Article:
1. Exchange Rates
  2. United States dollar (USD)
  3. British pound sterling (GBP)

Convert USD to GBP at Best Exchange Rates

There are three amounts that you need to understand if you are to have any chance of getting the best possible USD to GBP rate, these are :

  1. The USD/GBP foreign exchange market mid-rate
  2. The transaction margin from the mid-rate you will be charged by your bank or foreign exchange provider
  3. Any fixed or percentage fees for your transfer or currency exchange.

1 United States dollar equals
British pound sterling 1=

Right now the USD/GBP market rate is and represents how many British pound sterling you can get for one United States dollar. You can calculate with the current mid-rate using our USD to GBP calculator below but note the rate will most likely be quite different by the time you make you currency exchange.

Getting a good market rate is mainly about timing however the transaction margin you end up being charged can be considerably reduced by around a few percent (of total amount being exchanged) for travel money and possibly over 5% to 6% when sending money. The exact potential savings depends on the currencies being exchanged and the amount you are transferring and if you are willing to shop around.

Our real-time comparison calculators make shopping around easy and help you calculate how much you can save.

Why can't I just get the same USD/GBP market rate I see on Google or in the Media?

When you look up the current United States dollar to British pound sterling exchange rate on the web the figure you find quoted on sites like google or mentioned on TV is commonly referred to as the mid-market rate.

USD to GBP mid-rate on google

USD to GBP mid-rate on google search

Getting a great USD to GBP mid-market rate is all about timing, so unless you are able to wait, watch and time the market this is largely beyond your control. This rate will go up and down with varying amounts of volatility depending on the currency pair.

This mid-market rate is really only a reference and is just the starting point for calculating the actual rate you will get for your transaction, luckily we can also use this same rate to determine how good a deal a rate that a provider offers you actually is.

You can use the below USD to GBP calculator to convert currency amounts using the latest mid-market exchange rates. Then choose your transaction type for specific United States dollar cross rates and reviews of leading foreign exchange providers versus the Banks.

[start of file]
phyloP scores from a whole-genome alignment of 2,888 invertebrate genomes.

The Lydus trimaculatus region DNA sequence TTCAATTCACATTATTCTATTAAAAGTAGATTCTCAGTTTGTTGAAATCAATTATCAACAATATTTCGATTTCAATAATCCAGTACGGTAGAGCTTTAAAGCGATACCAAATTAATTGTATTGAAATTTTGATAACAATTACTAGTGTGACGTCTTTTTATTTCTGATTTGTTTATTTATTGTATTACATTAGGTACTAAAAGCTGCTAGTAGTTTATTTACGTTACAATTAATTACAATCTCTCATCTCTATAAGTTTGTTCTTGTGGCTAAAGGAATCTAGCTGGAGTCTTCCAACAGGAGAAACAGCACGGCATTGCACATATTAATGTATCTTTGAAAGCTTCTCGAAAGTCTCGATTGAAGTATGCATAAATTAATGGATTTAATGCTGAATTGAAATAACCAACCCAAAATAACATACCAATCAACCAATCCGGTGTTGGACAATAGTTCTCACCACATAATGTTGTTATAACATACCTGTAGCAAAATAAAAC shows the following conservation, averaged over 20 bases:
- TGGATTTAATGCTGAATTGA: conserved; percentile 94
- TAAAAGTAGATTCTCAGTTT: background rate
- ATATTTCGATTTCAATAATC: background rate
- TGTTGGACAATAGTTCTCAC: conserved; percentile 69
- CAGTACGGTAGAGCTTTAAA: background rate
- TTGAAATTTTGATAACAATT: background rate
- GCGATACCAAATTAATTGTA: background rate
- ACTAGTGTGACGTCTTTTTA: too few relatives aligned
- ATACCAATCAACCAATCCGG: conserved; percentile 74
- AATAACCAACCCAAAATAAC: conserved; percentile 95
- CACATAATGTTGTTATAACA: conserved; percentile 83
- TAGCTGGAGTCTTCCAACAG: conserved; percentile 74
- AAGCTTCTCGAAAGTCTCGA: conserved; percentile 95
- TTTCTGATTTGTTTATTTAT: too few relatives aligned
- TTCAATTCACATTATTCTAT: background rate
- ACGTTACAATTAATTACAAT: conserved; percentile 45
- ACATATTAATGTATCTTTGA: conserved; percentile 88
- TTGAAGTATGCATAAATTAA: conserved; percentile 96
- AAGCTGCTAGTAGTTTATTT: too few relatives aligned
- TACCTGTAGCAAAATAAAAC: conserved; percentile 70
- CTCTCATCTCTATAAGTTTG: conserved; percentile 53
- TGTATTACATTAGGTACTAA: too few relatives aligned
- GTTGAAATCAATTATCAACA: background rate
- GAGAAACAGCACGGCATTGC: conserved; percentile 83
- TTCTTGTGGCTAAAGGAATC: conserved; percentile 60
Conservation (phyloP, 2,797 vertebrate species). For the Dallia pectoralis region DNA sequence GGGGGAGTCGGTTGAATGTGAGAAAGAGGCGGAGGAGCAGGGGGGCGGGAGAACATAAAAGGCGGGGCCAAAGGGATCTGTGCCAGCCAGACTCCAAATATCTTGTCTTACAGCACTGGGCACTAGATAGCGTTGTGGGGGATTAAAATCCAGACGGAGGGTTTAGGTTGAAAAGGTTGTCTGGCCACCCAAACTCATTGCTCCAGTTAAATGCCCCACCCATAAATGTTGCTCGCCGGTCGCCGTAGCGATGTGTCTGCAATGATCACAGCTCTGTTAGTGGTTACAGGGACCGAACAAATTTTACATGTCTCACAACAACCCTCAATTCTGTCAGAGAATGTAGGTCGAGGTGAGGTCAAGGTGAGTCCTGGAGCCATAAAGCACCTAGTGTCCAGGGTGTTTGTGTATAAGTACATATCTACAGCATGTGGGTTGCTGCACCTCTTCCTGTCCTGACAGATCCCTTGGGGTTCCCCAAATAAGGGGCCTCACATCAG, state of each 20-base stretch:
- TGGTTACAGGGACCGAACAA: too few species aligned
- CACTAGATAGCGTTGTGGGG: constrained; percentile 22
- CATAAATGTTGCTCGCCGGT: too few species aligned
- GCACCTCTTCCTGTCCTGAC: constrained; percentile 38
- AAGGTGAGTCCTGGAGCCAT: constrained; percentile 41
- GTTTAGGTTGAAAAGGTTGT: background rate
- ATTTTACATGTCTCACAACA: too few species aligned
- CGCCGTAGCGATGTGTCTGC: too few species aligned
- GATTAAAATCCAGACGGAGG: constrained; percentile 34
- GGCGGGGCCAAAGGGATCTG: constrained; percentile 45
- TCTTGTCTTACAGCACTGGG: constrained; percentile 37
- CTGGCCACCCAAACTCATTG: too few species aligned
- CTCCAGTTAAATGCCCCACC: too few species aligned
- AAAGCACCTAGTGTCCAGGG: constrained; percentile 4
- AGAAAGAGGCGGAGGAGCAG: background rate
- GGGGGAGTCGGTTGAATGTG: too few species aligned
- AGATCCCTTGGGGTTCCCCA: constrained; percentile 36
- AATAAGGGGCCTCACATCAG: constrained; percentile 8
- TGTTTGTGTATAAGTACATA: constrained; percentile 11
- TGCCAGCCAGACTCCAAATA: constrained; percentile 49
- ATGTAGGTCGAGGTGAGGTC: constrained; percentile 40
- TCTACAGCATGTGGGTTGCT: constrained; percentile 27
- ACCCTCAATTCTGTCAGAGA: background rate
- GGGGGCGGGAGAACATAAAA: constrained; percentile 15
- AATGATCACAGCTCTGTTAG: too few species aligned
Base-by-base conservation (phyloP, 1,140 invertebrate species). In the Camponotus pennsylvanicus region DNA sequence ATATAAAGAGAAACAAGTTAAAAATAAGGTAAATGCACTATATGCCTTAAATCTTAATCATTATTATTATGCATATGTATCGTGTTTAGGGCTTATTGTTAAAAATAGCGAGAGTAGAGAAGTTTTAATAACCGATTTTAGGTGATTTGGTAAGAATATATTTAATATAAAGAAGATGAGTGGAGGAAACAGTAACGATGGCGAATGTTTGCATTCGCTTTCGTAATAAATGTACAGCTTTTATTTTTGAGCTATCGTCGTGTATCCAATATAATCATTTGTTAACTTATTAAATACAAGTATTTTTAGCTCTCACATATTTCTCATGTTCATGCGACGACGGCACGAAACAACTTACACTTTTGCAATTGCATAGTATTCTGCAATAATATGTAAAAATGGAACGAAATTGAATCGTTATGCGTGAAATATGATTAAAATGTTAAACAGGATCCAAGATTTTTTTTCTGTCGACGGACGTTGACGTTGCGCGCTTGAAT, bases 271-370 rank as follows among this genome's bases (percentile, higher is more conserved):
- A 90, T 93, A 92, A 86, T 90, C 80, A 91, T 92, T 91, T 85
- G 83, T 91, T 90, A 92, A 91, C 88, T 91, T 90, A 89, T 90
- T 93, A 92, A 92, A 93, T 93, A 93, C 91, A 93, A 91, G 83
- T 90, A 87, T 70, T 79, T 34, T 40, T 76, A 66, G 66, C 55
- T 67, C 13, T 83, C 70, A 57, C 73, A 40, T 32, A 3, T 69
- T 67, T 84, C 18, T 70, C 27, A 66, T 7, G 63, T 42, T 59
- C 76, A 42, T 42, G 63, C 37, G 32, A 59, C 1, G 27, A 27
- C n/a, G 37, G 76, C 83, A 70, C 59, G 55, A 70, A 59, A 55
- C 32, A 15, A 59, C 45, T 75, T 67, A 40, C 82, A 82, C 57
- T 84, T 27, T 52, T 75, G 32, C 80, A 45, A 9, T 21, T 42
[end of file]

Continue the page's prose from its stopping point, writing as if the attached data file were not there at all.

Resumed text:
USD to GBP mid-rate calculator

1 USD equals

Compare rates for: Currency Exchange or Foreign Transfers
Loading USD/GBP Chart

United States dollar - market update

Chief among FX themes in 2017 was the dramatic weakness of the US dollar. Unfortunately for those holding US currency, 2018 has started in much the same way that 2017 ended.

In 2017, the US Dollar Index (DXY) recorded its worst annual performance since 2003, with a decline of nearly 10%. In the first seven weeks of 2018, the index managed to give up a further 4%. A DXY price of 88.62 on February 15th (the time of this report) took the dollar’s value back to 2014 levels. Of special note in early 2018 is USD/JPY, which fell nearly 6% by mid-February.

Importantly, the dollar’s trajectory has recently decoupled from that of US interest rates. Despite US yields climbing steadily in 2018, the dollar has sunk. Explanations for this came in February from Crédit Agricole, whose analyst said that dollar traders “remained uninspired by US economic prospects” and likely held the belief that higher interest rates would bring forward the end of the US’ current expansionary cycle; and from Standard Chartered, whose analyst said that traders were choosing to focus on the US’ ever-widening twin deficits, which were now “pretty nasty.”

“It’s easy to see the weak-dollar story persisting,” said ING in February. The bank has forecast a 15% rise in EUR/USD in 2018, to 1.3.

Entering the new year, analysts had been bearish the dollar. In December, a Societe Generale analyst said that the currency “looked expensive” given the more balanced outlook for global growth, and TD Securities said that the macro landscape favoured a “steady depreciation of the dollar in 2018.”

British pound sterling - market update

Like most currencies, the British pound was strong against the US dollar in early 2018. GBP/USD climbed in late January to a 19-month high of 1.434; then, in line with the broader market for dollar pairs, GBP/USD fell slightly to 1.4 by mid-February.

Against the euro, the pound is little changed since the summer of last year. A GBP/EUR rate of 1.129 in mid-February was more or less identical to that in mid-September, five months earlier.

Brexit continues to be a key driver of GBP rates. Sterling was supported in January after news broke that the Netherlands and Spain had agreed to seek a Brexit deal that would keep Britain as close to the EU as possible – indicative of a softer Brexit. It was then hit in the second week of February when the EU’s chief Brexit negotiator warned that a transitional deal between the EU and the UK was “not a given,” as some investors had come to believe.

2018 Forecasts: At the turn of the year, the majority of banks were forecasting year-end rates for GBP/USD between 1.30 and 1.35. Far more optimistic was ING, which believed sterling would rally to buy 1.5 US dollars by year-end. ING cited the return of broad US dollar weakness, a “positive re-appraisal of the UK economic outlook” and a likely “hawkish re-pricing of Bank of England policy expectations” as reasons for bullishness.

For GBP/EUR, Danske Bank predicted 1.16 for year-end, while UBS went with a much lower rate of 1.05.

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